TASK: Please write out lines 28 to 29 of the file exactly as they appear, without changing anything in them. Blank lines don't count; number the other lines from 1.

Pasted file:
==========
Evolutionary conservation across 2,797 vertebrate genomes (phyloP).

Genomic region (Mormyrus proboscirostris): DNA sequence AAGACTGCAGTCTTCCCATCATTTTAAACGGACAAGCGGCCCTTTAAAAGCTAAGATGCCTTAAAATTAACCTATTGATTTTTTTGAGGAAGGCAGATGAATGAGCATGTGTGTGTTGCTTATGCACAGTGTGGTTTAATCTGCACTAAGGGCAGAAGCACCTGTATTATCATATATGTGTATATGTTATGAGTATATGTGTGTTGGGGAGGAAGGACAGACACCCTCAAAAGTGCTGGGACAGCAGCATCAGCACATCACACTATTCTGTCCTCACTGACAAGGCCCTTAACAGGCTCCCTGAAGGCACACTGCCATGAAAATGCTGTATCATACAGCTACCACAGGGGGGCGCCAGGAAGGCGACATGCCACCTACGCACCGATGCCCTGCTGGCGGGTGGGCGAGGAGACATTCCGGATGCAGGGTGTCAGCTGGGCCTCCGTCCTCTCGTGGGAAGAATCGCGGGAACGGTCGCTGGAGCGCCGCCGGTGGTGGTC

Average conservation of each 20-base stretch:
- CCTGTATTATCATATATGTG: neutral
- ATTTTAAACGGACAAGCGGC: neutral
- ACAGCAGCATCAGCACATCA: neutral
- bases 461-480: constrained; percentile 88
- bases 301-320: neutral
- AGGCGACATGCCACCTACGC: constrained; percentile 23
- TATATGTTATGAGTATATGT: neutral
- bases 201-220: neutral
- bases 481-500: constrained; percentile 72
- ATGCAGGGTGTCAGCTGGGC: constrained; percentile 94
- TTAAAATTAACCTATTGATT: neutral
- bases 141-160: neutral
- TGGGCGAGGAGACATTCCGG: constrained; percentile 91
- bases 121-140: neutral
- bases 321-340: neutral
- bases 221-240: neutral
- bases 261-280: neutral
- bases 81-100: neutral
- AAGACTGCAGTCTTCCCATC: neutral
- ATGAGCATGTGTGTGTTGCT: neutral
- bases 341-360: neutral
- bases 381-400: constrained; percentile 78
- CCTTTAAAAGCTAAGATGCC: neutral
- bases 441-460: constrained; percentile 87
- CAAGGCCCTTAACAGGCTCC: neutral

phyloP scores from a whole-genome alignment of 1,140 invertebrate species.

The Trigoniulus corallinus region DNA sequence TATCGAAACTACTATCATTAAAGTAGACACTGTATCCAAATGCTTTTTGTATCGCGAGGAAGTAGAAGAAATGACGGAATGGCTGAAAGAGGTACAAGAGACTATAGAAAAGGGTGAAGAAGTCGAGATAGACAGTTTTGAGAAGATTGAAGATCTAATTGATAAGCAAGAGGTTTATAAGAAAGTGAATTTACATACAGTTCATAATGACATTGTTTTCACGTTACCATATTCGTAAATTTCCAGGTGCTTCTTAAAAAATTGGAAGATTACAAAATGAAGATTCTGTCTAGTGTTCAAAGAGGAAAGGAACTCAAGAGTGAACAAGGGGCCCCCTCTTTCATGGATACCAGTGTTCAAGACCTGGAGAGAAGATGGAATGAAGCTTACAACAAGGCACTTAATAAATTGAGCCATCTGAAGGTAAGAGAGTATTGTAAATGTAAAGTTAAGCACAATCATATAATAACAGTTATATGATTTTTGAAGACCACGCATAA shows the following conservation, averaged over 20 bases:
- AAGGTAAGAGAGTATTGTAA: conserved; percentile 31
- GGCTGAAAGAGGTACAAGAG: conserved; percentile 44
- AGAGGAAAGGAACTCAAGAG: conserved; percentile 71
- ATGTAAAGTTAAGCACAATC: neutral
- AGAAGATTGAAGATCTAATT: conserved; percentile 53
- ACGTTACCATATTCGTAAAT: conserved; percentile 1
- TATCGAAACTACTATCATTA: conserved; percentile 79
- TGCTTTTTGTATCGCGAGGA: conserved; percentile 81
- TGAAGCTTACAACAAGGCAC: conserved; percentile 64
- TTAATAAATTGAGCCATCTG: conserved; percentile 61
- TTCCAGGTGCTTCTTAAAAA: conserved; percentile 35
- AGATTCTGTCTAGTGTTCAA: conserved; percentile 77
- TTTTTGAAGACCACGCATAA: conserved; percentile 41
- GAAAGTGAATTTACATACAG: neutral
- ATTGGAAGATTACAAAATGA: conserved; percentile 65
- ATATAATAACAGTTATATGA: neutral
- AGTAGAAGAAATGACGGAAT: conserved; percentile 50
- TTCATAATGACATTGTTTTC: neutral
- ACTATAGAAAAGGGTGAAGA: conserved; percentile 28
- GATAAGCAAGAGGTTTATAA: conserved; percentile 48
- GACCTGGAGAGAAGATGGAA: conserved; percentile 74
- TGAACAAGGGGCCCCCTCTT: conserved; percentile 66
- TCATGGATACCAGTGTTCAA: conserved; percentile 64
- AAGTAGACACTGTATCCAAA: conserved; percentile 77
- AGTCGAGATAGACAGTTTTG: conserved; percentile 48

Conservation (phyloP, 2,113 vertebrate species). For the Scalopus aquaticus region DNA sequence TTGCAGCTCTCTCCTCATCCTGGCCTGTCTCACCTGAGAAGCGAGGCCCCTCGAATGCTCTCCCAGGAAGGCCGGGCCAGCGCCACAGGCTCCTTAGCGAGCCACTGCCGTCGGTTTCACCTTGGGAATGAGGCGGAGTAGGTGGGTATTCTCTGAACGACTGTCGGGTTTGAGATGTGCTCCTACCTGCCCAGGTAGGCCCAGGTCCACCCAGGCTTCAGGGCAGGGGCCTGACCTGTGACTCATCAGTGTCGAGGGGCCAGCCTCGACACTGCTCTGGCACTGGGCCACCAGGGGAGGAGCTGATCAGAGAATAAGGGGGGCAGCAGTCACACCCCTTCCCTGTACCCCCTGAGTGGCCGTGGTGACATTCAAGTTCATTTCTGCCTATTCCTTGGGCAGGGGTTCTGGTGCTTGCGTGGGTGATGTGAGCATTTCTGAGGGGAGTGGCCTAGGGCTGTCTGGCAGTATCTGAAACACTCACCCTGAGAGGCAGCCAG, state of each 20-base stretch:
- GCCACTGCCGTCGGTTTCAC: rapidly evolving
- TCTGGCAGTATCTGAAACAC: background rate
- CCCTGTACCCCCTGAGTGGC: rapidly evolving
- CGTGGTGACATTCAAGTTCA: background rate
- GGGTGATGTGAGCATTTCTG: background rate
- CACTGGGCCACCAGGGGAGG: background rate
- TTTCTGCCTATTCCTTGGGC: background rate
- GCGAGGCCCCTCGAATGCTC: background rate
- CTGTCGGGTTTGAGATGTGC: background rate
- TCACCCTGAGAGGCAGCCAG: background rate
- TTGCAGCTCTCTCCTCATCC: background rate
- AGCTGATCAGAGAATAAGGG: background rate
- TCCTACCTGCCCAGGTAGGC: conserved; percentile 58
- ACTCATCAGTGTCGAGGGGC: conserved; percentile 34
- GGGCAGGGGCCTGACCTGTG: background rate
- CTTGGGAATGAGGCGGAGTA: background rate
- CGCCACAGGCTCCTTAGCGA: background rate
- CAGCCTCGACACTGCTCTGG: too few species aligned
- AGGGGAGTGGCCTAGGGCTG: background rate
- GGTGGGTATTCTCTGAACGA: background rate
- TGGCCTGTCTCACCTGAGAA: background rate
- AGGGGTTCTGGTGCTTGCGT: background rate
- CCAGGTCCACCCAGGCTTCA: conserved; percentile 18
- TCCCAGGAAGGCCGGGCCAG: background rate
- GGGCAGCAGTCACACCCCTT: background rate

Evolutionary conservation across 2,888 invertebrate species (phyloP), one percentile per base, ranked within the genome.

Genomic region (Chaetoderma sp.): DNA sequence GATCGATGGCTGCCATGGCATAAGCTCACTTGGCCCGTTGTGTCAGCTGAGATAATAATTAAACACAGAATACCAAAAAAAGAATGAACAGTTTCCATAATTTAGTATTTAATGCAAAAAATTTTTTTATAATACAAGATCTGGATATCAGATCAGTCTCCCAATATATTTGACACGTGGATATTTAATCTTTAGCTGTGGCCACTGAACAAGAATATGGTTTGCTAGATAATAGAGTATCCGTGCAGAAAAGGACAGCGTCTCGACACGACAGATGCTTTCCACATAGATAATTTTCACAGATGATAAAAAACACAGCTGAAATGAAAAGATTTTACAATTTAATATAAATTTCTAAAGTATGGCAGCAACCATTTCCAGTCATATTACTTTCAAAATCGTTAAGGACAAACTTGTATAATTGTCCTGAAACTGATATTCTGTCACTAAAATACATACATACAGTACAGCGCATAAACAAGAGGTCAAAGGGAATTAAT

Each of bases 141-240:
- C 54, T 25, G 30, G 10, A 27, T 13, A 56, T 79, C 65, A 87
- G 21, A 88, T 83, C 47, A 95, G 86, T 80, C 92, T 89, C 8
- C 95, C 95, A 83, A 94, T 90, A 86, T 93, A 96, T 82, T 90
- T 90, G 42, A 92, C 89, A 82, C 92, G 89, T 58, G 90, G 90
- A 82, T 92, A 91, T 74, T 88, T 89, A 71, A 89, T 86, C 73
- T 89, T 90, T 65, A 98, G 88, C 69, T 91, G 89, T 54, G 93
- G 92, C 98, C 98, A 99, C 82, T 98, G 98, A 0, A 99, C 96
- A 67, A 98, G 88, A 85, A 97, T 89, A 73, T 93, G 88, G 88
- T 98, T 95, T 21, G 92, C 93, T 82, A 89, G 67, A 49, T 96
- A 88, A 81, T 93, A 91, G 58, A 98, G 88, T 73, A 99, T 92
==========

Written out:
- CAAGGCCCTTAACAGGCTCC: neutral

phyloP scores from a whole-genome alignment of 1,140 invertebrate species.